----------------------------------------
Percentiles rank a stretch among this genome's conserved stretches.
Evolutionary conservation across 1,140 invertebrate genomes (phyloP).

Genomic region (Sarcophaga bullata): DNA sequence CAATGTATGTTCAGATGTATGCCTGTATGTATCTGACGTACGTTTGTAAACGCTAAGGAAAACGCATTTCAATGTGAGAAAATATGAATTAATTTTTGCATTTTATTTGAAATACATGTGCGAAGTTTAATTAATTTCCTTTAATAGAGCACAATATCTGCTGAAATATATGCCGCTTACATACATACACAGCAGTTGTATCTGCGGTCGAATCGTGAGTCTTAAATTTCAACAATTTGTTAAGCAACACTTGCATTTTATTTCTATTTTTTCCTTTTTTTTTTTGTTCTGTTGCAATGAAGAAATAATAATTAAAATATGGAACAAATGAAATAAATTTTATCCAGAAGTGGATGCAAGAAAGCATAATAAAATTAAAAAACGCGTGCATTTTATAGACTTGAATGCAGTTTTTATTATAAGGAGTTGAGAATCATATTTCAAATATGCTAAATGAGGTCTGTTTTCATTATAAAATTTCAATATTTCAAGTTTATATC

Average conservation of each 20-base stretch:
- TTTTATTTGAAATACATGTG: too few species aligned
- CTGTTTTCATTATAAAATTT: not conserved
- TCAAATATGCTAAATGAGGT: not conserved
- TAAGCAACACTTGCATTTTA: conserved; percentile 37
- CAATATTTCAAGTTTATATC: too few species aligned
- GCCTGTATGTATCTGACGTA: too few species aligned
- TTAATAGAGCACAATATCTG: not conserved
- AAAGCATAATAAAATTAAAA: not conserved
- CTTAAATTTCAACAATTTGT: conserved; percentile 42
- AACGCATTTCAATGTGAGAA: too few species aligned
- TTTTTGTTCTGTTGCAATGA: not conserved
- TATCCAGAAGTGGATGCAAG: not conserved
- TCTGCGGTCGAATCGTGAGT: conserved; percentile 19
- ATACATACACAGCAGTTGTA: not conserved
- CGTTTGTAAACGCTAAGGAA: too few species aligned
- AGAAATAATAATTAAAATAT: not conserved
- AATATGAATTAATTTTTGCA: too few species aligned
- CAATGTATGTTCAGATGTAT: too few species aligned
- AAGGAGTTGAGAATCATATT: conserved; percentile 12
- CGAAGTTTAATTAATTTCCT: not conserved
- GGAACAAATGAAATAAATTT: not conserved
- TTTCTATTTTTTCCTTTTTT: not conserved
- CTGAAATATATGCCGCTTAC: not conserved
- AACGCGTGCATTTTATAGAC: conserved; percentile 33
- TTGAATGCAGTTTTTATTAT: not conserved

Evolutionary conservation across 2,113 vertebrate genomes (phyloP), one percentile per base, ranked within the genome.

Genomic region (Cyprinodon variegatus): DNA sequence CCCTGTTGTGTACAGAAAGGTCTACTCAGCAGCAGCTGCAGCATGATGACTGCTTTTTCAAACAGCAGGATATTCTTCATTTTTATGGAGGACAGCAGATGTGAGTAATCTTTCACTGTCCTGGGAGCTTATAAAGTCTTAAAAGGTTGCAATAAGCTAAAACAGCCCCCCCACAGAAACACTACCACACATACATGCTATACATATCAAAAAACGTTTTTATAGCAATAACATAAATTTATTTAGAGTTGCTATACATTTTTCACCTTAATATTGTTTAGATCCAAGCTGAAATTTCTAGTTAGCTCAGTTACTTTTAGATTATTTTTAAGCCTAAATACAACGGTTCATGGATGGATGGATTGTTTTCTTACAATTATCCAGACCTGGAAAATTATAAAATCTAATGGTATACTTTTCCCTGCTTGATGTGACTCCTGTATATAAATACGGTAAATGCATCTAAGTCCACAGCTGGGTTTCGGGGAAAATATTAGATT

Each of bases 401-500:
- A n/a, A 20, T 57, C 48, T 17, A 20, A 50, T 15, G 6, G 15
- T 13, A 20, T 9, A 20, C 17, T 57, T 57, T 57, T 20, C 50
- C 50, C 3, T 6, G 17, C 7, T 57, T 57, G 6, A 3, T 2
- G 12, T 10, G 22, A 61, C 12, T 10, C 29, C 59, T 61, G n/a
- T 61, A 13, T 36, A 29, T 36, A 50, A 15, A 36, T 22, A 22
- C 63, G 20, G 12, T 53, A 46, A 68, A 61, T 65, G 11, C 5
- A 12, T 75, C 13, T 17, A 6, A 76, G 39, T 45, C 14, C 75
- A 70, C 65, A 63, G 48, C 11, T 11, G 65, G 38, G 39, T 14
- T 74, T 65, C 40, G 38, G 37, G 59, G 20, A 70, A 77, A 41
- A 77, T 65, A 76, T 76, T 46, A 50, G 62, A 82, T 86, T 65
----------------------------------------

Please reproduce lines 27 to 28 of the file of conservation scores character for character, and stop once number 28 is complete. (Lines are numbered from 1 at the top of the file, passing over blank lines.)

- CTGAAATATATGCCGCTTAC: not conserved
- AACGCGTGCATTTTATAGAC: conserved; percentile 33